# Sample plots in Matplotlib

Here you'll find a host of example plots with the code that generated them.

# Line Plot

Here's how to create a line plot with text labels using plot() (opens new window).

Simple Plot

# Multiple subplots in one figure

Multiple axes (i.e. subplots) are created with the subplot() (opens new window) function:


# Images

Matplotlib can display images (assuming equally spaced horizontal dimensions) using the imshow() (opens new window) function.

Example of using imshow() (opens new window) to display a CT scan

# Contouring and pseudocolor

The pcolormesh() (opens new window) function can make a colored representation of a two-dimensional array, even if the horizontal dimensions are unevenly spaced. The contour() (opens new window) function is another way to represent the same data:

Example comparing pcolormesh() (opens new window) and contour() (opens new window) for plotting two-dimensional data

# Histograms

The hist() (opens new window) function automatically generates histograms and returns the bin counts or probabilities:

Histogram Features

# Paths

You can add arbitrary paths in Matplotlib using the matplotlib.path (opens new window) module:

Path Patch

# Three-dimensional plotting

The mplot3d toolkit (see Getting started (opens new window) and 3D plotting (opens new window)) has support for simple 3d graphs including surface, wireframe, scatter, and bar charts.


Thanks to John Porter, Jonathon Taylor, Reinier Heeres, and Ben Root for the mplot3d toolkit. This toolkit is included with all standard Matplotlib installs.

# Streamplot

The streamplot() (opens new window) function plots the streamlines of a vector field. In addition to simply plotting the streamlines, it allows you to map the colors and/or line widths of streamlines to a separate parameter, such as the speed or local intensity of the vector field.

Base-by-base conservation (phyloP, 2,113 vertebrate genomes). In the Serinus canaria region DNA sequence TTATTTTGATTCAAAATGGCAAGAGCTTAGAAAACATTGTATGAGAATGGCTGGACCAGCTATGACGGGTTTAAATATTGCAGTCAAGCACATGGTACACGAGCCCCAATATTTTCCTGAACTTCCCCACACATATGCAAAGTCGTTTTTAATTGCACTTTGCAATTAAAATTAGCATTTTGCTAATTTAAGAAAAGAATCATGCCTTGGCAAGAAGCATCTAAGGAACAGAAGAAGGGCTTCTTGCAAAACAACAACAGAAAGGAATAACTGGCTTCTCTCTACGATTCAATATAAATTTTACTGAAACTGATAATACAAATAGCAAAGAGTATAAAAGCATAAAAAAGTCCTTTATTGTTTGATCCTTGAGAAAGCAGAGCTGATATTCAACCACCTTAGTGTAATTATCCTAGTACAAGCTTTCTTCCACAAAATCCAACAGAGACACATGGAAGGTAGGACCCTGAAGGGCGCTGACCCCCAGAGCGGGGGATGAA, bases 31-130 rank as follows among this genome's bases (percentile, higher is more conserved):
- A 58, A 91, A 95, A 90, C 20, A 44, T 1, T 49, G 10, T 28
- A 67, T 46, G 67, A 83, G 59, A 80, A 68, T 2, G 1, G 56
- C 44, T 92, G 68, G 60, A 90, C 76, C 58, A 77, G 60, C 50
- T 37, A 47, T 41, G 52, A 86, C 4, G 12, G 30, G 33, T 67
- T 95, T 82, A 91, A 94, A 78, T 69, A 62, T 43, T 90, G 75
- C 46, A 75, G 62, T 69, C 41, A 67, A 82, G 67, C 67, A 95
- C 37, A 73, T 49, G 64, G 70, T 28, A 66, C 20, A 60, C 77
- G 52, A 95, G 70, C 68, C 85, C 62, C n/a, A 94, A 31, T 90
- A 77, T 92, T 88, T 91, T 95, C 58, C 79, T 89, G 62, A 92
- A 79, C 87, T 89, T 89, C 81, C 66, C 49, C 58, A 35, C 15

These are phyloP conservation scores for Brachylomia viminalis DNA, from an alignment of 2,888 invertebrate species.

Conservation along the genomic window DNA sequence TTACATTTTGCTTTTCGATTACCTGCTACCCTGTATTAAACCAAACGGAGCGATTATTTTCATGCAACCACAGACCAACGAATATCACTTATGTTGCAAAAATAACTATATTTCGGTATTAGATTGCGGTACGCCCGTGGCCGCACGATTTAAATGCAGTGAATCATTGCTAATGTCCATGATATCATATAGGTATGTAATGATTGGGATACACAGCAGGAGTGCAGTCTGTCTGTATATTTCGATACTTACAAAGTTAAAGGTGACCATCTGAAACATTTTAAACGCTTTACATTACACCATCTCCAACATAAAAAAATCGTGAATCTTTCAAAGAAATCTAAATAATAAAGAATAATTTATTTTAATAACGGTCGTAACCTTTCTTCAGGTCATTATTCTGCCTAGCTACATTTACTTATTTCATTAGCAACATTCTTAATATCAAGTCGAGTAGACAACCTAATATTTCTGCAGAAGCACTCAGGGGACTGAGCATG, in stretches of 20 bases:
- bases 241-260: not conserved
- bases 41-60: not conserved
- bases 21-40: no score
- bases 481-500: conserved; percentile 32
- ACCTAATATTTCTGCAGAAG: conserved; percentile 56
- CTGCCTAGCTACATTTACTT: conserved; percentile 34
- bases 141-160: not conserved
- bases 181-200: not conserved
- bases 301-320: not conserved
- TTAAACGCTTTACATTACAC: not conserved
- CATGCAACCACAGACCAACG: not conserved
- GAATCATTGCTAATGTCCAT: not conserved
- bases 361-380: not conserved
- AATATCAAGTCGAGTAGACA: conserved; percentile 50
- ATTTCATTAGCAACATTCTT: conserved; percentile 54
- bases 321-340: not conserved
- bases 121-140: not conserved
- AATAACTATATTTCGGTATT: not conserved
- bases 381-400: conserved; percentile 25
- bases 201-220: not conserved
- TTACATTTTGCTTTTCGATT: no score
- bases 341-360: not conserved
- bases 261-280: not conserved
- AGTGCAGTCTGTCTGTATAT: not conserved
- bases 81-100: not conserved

Streamplot with various plotting options.

This feature complements the quiver() (opens new window) function for plotting vector fields. Thanks to Tom Flannaghan and Tony Yu for adding the streamplot function.

# Ellipses

In support of the Phoenix (opens new window) mission to Mars (which used Matplotlib to display ground tracking of spacecraft), Michael Droettboom built on work by Charlie Moad to provide an extremely accurate 8-spline approximation to elliptical arcs (see Arc (opens new window)), which are insensitive to zoom level.

Ellipse Demo

# Bar charts

Use the bar() (opens new window) function to make bar charts, which includes customizations such as error bars:

Barchart Demo

You can also create stacked bars (bar_stacked.py (opens new window)), or horizontal bar charts (barh.py (opens new window)).

# Pie charts

The pie() (opens new window) function allows you to create pie charts. Optional features include auto-labeling the percentage of area, exploding one or more wedges from the center of the pie, and a shadow effect. Take a close look at the attached code, which generates this figure in just a few lines of code.

Pie Features

# Tables

The table() (opens new window) function adds a text table to an axes.

Table Demo

# Scatter plots